Joe received a few more notifications during the rest of his time at work that day (“water fountains drunken from, times defecating”, etc), went home and cracked open a beer (“times imbibed”), showered (“times bathed”), and slept.
The next morning he woke up from a buzz on his phone, telling him how many times he had slept. He had been too lazy to address the situation the previous night and now there were more pressing matters: the big meeting with the big bosses he had been preparing for all week.
He took another quick shower, brushed his teeth and combed his hair (receiving notifications for all three afterwards), then left for work.
Joe successfully impressed the higher executives with his work on the company’s big plan. They all shook his hand and his boss even told him he might be up for promotion after this. Joe was elated. He walked out of the meeting room with a grin on his face when his phone buzzed in his pocket.
“Murders +1; now at 1 [Ok] [Go to Stats app]”
Joe stopped walking.
He read it again. He brought up the app and searched “murders”. It showed exactly what the notification had shown. “Murders: 1”
He was in a meeting. He didn’t kill anyone. As if summoned, every single executive in the meeting and his boss started walking past him just then.
“All accounted for…” Joe thought.
His boss asked him if he was ok. “You’re staring at us like we have leprosy, what’s up?” Joe dismissed it by saying it was just the meeting jitters still effecting him.
Joe eventually feigned a sickness and went home. He felt his phone buzz, and ignored it figuring there was a “times skipped work” stat (he was correct). He had had enough. He had started to feel afraid of his phone. The reality of him murdering someone that day was impossible. This had to be some elaborate prank.
He recalled the real time aspect of these stats. If someone had been killed, it happened seconds before he had received the notification for it. Seconds immediately after Joe had shook the final executive’s hand in the meeting…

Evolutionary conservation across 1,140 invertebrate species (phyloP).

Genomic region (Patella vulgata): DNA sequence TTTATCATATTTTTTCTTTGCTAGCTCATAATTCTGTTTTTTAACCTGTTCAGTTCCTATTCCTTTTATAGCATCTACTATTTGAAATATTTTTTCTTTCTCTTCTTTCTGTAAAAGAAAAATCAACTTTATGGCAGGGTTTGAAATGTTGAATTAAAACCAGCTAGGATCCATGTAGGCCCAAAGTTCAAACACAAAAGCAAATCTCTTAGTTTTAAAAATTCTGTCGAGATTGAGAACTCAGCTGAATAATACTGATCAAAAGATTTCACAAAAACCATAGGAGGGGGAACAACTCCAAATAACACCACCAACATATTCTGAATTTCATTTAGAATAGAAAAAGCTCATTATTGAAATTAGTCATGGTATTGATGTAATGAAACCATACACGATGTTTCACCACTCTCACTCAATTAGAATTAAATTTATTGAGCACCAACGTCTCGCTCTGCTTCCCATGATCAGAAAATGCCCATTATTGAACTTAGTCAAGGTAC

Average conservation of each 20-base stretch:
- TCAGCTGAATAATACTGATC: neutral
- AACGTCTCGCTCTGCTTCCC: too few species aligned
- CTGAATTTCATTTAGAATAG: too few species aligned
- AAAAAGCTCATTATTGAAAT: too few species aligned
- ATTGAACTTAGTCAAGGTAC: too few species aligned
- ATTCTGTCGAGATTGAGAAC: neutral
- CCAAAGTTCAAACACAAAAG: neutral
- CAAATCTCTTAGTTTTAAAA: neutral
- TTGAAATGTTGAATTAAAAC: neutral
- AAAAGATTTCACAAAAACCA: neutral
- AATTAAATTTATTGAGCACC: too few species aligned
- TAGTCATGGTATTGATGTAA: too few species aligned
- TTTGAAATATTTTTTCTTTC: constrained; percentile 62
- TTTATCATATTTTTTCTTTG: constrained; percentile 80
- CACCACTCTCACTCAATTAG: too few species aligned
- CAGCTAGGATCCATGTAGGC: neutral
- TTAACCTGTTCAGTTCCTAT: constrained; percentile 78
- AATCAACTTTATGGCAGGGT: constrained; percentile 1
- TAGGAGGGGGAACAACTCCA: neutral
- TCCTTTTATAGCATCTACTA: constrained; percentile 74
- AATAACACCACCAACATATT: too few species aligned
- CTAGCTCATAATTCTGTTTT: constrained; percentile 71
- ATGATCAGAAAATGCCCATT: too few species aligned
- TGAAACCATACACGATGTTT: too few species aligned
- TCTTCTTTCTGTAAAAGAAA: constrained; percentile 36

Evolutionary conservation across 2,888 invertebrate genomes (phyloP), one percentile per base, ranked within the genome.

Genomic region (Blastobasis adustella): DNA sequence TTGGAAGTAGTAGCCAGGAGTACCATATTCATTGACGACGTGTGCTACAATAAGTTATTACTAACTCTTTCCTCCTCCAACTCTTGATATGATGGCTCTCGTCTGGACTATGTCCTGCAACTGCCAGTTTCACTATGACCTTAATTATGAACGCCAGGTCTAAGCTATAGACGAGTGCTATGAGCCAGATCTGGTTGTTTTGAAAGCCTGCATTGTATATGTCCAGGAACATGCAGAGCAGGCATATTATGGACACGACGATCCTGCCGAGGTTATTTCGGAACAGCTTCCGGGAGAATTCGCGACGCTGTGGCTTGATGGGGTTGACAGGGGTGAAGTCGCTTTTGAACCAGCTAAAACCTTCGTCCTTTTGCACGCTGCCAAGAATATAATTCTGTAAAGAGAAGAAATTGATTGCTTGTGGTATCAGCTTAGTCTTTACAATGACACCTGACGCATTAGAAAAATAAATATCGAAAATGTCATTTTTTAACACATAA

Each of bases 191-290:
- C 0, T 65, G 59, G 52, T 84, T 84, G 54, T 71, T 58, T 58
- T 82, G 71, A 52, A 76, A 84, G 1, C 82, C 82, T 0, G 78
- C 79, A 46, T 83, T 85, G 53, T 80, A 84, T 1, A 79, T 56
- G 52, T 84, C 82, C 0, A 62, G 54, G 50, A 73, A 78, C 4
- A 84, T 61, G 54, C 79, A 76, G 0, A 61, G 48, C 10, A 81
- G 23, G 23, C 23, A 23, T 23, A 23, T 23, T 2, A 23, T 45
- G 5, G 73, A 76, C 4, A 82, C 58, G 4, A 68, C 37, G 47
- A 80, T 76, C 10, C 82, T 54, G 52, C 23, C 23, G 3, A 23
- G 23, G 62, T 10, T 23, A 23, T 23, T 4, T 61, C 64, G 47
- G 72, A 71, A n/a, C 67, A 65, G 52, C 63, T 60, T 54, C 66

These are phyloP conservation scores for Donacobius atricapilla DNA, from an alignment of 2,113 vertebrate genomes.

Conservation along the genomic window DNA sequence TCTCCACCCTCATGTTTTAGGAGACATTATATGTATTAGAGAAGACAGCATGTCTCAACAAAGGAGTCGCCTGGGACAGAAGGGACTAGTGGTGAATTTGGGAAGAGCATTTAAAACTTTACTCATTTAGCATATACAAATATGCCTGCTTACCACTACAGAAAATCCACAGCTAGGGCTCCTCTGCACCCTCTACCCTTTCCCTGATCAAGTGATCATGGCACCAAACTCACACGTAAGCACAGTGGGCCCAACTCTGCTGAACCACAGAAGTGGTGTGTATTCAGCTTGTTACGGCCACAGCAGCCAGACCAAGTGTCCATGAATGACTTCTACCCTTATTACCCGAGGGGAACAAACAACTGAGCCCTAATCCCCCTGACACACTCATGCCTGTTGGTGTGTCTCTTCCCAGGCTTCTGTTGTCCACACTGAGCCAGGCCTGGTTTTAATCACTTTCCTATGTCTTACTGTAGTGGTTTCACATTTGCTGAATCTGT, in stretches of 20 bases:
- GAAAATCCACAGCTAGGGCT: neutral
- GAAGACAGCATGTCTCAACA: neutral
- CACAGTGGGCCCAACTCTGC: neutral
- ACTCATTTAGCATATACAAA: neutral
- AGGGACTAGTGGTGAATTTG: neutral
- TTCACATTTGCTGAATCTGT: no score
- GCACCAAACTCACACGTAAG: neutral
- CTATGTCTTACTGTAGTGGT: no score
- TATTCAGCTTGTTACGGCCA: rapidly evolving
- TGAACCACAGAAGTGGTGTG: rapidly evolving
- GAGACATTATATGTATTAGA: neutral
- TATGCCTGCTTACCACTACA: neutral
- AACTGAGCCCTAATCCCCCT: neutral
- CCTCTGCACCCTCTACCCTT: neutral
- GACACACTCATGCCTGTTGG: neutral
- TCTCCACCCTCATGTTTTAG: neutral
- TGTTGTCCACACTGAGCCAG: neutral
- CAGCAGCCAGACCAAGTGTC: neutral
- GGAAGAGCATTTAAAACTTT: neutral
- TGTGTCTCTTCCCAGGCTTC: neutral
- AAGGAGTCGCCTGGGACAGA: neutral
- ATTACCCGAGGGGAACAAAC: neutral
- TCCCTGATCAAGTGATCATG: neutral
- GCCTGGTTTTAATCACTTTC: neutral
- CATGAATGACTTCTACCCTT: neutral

Joe regretted leaving work early. He got no sleep that evening (therefore no notification) and went immediately to work at sunrise.
Very little of his coworkers had shown up; he was free to do some research. He went to his office, switched on his desktop and pored over every piece of documentation presented by himself at the meeting. The word “termination” caught his eye… but it was about his boss letting go of an employee who had had “improper associations” to an executive’s wife (“******* got what he deserved,” Joe thought); he moved on.
Resigning himself to the thought that he had expended any possibilities of “murder”, he stood up to make some coffee in the breakroom. Various coworkers had been steadily showing up to work over the past hour, and there were two chatting at the water cooler.
“… was a very terrible tragedy. They say he died in his sleep, so at least it was painless.”
“I didn’t know him myself but did you hear about that mess with one of the boss’s wives? Talk about indirect justice.”
Joe had stopped just inside the breakroom door and was simply staring at them, listening, still as a rock. They looked at him. “Good morning!”
Joe questioned them about the man who died; he was the employee his boss was firing and it indeed sounded like he died of natural causes the night before. But the “termination” plan in his files…
Joe suddenly didn’t need coffee. He found himself wide awake.